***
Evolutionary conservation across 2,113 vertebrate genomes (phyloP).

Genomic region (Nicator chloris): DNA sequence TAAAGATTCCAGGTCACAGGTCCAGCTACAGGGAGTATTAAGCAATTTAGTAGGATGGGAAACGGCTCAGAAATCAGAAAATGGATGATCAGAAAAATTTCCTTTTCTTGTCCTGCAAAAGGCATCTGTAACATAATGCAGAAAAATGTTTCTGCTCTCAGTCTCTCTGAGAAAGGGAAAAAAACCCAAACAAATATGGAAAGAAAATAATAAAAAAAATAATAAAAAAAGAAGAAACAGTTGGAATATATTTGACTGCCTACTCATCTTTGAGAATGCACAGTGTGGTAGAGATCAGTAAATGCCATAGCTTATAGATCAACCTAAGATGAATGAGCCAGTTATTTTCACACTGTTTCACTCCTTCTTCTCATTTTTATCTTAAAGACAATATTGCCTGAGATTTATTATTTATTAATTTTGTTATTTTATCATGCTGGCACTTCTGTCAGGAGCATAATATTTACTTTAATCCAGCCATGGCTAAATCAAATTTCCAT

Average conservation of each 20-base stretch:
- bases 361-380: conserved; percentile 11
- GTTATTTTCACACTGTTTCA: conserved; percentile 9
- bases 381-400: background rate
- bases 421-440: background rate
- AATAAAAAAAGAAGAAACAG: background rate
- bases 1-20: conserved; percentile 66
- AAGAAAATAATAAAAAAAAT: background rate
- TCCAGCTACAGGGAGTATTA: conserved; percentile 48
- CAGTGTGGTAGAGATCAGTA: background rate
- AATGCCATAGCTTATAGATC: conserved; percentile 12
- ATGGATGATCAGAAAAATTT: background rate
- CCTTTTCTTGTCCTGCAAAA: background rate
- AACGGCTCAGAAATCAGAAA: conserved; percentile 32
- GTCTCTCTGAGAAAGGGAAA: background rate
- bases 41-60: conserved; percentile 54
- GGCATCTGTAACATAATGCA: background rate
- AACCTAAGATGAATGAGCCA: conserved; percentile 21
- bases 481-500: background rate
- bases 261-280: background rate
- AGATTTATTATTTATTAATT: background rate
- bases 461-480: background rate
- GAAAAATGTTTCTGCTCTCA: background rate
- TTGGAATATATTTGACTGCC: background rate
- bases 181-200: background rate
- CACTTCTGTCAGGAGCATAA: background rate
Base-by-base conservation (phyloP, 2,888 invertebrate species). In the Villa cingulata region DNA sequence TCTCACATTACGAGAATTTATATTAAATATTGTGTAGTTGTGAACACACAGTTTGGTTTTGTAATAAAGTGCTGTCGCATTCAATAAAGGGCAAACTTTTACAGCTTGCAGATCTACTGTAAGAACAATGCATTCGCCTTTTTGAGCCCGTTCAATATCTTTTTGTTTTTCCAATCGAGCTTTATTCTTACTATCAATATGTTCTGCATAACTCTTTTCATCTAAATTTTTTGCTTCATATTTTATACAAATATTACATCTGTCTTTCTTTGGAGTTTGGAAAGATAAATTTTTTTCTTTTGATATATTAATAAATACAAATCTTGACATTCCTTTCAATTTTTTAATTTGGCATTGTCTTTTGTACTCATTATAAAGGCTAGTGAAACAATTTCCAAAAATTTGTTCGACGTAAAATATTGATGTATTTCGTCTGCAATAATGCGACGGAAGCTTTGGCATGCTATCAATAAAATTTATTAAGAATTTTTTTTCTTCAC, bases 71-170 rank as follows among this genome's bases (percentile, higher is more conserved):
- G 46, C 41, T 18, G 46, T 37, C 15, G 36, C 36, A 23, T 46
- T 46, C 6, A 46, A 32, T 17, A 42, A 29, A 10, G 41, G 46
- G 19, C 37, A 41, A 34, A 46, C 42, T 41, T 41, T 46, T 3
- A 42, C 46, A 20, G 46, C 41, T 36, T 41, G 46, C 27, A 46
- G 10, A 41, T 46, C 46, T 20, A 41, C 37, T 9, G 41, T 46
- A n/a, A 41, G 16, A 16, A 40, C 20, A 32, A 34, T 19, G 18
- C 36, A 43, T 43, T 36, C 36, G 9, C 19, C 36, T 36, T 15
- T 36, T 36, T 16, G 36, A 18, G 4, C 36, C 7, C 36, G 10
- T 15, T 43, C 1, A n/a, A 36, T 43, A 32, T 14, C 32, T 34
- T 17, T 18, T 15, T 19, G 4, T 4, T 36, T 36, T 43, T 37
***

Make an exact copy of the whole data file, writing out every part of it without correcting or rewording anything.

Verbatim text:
Evolutionary conservation across 2,113 vertebrate genomes (phyloP).

Genomic region (Nicator chloris): DNA sequence TAAAGATTCCAGGTCACAGGTCCAGCTACAGGGAGTATTAAGCAATTTAGTAGGATGGGAAACGGCTCAGAAATCAGAAAATGGATGATCAGAAAAATTTCCTTTTCTTGTCCTGCAAAAGGCATCTGTAACATAATGCAGAAAAATGTTTCTGCTCTCAGTCTCTCTGAGAAAGGGAAAAAAACCCAAACAAATATGGAAAGAAAATAATAAAAAAAATAATAAAAAAAGAAGAAACAGTTGGAATATATTTGACTGCCTACTCATCTTTGAGAATGCACAGTGTGGTAGAGATCAGTAAATGCCATAGCTTATAGATCAACCTAAGATGAATGAGCCAGTTATTTTCACACTGTTTCACTCCTTCTTCTCATTTTTATCTTAAAGACAATATTGCCTGAGATTTATTATTTATTAATTTTGTTATTTTATCATGCTGGCACTTCTGTCAGGAGCATAATATTTACTTTAATCCAGCCATGGCTAAATCAAATTTCCAT

Average conservation of each 20-base stretch:
- bases 361-380: conserved; percentile 11
- GTTATTTTCACACTGTTTCA: conserved; percentile 9
- bases 381-400: background rate
- bases 421-440: background rate
- AATAAAAAAAGAAGAAACAG: background rate
- bases 1-20: conserved; percentile 66
- AAGAAAATAATAAAAAAAAT: background rate
- TCCAGCTACAGGGAGTATTA: conserved; percentile 48
- CAGTGTGGTAGAGATCAGTA: background rate
- AATGCCATAGCTTATAGATC: conserved; percentile 12
- ATGGATGATCAGAAAAATTT: background rate
- CCTTTTCTTGTCCTGCAAAA: background rate
- AACGGCTCAGAAATCAGAAA: conserved; percentile 32
- GTCTCTCTGAGAAAGGGAAA: background rate
- bases 41-60: conserved; percentile 54
- GGCATCTGTAACATAATGCA: background rate
- AACCTAAGATGAATGAGCCA: conserved; percentile 21
- bases 481-500: background rate
- bases 261-280: background rate
- AGATTTATTATTTATTAATT: background rate
- bases 461-480: background rate
- GAAAAATGTTTCTGCTCTCA: background rate
- TTGGAATATATTTGACTGCC: background rate
- bases 181-200: background rate
- CACTTCTGTCAGGAGCATAA: background rate
Base-by-base conservation (phyloP, 2,888 invertebrate species). In the Villa cingulata region DNA sequence TCTCACATTACGAGAATTTATATTAAATATTGTGTAGTTGTGAACACACAGTTTGGTTTTGTAATAAAGTGCTGTCGCATTCAATAAAGGGCAAACTTTTACAGCTTGCAGATCTACTGTAAGAACAATGCATTCGCCTTTTTGAGCCCGTTCAATATCTTTTTGTTTTTCCAATCGAGCTTTATTCTTACTATCAATATGTTCTGCATAACTCTTTTCATCTAAATTTTTTGCTTCATATTTTATACAAATATTACATCTGTCTTTCTTTGGAGTTTGGAAAGATAAATTTTTTTCTTTTGATATATTAATAAATACAAATCTTGACATTCCTTTCAATTTTTTAATTTGGCATTGTCTTTTGTACTCATTATAAAGGCTAGTGAAACAATTTCCAAAAATTTGTTCGACGTAAAATATTGATGTATTTCGTCTGCAATAATGCGACGGAAGCTTTGGCATGCTATCAATAAAATTTATTAAGAATTTTTTTTCTTCAC, bases 71-170 rank as follows among this genome's bases (percentile, higher is more conserved):
- G 46, C 41, T 18, G 46, T 37, C 15, G 36, C 36, A 23, T 46
- T 46, C 6, A 46, A 32, T 17, A 42, A 29, A 10, G 41, G 46
- G 19, C 37, A 41, A 34, A 46, C 42, T 41, T 41, T 46, T 3
- A 42, C 46, A 20, G 46, C 41, T 36, T 41, G 46, C 27, A 46
- G 10, A 41, T 46, C 46, T 20, A 41, C 37, T 9, G 41, T 46
- A n/a, A 41, G 16, A 16, A 40, C 20, A 32, A 34, T 19, G 18
- C 36, A 43, T 43, T 36, C 36, G 9, C 19, C 36, T 36, T 15
- T 36, T 36, T 16, G 36, A 18, G 4, C 36, C 7, C 36, G 10
- T 15, T 43, C 1, A n/a, A 36, T 43, A 32, T 14, C 32, T 34
- T 17, T 18, T 15, T 19, G 4, T 4, T 36, T 36, T 43, T 37